I made a decision early on that I would not restrict my musical language to exclude any technical aspects regardless of whatever outside characteristics they may bring to the music. The result is a journey through various guitar genres ranging from jazz, Latin American, rock, classical, contemporary and any other types the fretboard would suggest.

Benjamin Dwyer: Twelve Études (for guitar)

Rhona Clarke: Drift - Knot (2002) 5'

These two short works were composed for Christoph Jäggin, and as outlined by the composer, inspired by a performance of contemporary works given by him at the Swiss Embassy in Dublin.

Drift is marked “freely - con rubato”. With its changing tempi and use of repeated patterns, this pieces explores some of the instrument’s timbral possibilities. By contrast, Knot has a very definite, fast tempo. It’s twisting lines punctuated at intervals by a single chord which is repeated at the end.

Dave Flynn: Three GymnO'Paddies (2000-2001) 9'

These three short works are an homage to French composer Erik Satie, and are published by Frisbee Publications.

These pieces remain true to the cubist principles of Satie's pieces in that they are three pieces in a very similar style, like looking at the same thing from three different angles. They are all in the same time signature (3/4) with similar harmonic material and in the case of my pieces each having subtle references to traditional Irish music.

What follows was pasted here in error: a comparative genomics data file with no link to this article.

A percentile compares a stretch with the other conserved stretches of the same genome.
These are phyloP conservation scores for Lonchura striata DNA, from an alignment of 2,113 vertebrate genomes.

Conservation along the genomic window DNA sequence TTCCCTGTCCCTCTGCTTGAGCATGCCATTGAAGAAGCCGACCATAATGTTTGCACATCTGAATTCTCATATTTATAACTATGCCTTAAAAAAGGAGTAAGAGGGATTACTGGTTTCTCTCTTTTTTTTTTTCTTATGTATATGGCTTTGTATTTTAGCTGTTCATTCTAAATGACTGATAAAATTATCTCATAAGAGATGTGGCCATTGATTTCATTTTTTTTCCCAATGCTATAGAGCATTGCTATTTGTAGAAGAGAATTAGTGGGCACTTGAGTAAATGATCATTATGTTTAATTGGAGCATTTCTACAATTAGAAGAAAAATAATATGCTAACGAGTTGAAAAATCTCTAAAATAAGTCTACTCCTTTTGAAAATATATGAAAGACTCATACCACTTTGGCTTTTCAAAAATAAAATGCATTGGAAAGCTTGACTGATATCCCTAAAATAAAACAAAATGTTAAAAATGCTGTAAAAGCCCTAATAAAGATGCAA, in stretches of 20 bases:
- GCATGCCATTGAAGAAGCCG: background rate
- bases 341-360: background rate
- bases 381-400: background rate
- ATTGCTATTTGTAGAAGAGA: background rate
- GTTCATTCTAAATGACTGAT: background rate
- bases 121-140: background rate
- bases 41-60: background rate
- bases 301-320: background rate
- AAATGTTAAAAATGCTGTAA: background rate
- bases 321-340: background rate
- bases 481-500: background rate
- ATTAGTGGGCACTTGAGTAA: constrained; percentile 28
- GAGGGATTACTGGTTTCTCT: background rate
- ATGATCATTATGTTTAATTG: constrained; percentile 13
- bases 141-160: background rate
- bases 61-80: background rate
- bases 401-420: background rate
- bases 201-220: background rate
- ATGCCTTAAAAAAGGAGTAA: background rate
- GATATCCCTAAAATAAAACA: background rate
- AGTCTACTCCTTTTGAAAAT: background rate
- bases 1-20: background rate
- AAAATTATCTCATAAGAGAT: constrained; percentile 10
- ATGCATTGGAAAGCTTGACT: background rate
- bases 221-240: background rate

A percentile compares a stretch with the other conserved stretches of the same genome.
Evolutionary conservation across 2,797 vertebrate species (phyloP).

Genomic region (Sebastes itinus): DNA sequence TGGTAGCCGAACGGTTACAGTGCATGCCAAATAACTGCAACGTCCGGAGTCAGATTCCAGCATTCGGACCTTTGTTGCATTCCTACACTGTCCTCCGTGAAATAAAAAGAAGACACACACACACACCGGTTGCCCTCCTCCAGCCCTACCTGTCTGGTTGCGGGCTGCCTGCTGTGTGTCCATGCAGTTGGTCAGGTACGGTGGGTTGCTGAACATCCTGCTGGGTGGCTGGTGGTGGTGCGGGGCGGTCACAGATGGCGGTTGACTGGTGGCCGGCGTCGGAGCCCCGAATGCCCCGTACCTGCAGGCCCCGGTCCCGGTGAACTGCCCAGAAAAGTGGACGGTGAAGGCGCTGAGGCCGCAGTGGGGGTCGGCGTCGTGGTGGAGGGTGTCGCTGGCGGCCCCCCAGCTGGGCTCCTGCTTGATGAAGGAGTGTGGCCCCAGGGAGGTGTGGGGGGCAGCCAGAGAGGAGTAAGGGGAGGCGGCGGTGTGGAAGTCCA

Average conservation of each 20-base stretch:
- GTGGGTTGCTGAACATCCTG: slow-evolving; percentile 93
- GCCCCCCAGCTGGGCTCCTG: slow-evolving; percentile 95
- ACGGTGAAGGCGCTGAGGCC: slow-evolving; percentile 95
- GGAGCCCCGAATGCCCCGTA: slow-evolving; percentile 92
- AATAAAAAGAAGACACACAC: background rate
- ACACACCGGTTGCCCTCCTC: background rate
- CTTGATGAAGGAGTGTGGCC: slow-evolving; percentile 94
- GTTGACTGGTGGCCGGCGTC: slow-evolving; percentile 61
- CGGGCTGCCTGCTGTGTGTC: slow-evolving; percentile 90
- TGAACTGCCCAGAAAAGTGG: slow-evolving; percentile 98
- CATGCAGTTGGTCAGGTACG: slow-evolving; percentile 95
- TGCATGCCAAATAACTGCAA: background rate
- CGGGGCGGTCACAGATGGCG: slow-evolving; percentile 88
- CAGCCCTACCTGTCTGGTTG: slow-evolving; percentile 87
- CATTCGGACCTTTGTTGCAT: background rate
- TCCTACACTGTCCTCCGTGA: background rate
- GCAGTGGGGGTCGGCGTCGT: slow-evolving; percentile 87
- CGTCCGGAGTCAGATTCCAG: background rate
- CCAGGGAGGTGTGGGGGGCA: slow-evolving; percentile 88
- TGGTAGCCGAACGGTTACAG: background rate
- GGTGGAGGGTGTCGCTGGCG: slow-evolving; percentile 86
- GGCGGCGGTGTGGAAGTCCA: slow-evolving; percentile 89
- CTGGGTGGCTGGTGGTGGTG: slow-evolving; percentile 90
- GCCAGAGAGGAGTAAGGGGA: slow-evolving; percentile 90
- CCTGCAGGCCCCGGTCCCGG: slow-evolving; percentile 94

Ciaran Farrell: The Shannon Suite (1996 rev. 2006) 14'

Composed in 1996 and revised in 2006, this work was written early in the composer's career for guitarist John Feeley, and published in Contemporary Irish Music for Classic Guitar Solo.

There are three movements in The Shannon Suite each of which represents the lakes Lough Allen, Lough Ree, and Lough Derg, found along the course of the river Shannon, Ireland’s longest river.

This work was later arranged for soprano saxophone and guitar by saxophone player Gerard McChrystal.

'Lough Allen' from 'The Shannon Suite' - Classical Guitar

Anna Murray: La Cathédrale Dissoute (guitar & tape) (2010) 8'

Premiered by and dedicated to guitarist Philip Lawson, this work is written for guitar and tape. This work was premiered in 2011 at the Great Hall in University of Ulster Magee Campus. It was written early in the composer's career, while she was a student.

Anselm McDonnell: Eyewitnesses of His Majesty (2016/2017) 30'

This suite of seven pieces describes some of Jesus's disciples. Movements I, III and part of movement IV were premiered by the composer in 2017, and Movement VI was premiered by guitarist Mitsuo Nagata in Kyoto, Japan as part of the Rosetta Contemporary Music Ensemble concert Crossing Voices. One of the movements, Judas is written for prepared guitar, where a small bulldog clip is attached to one string at the bridge. position. The intended result is that the clip vibrates and rattles against the bridge, as well as affecting the timbre of the plucked string.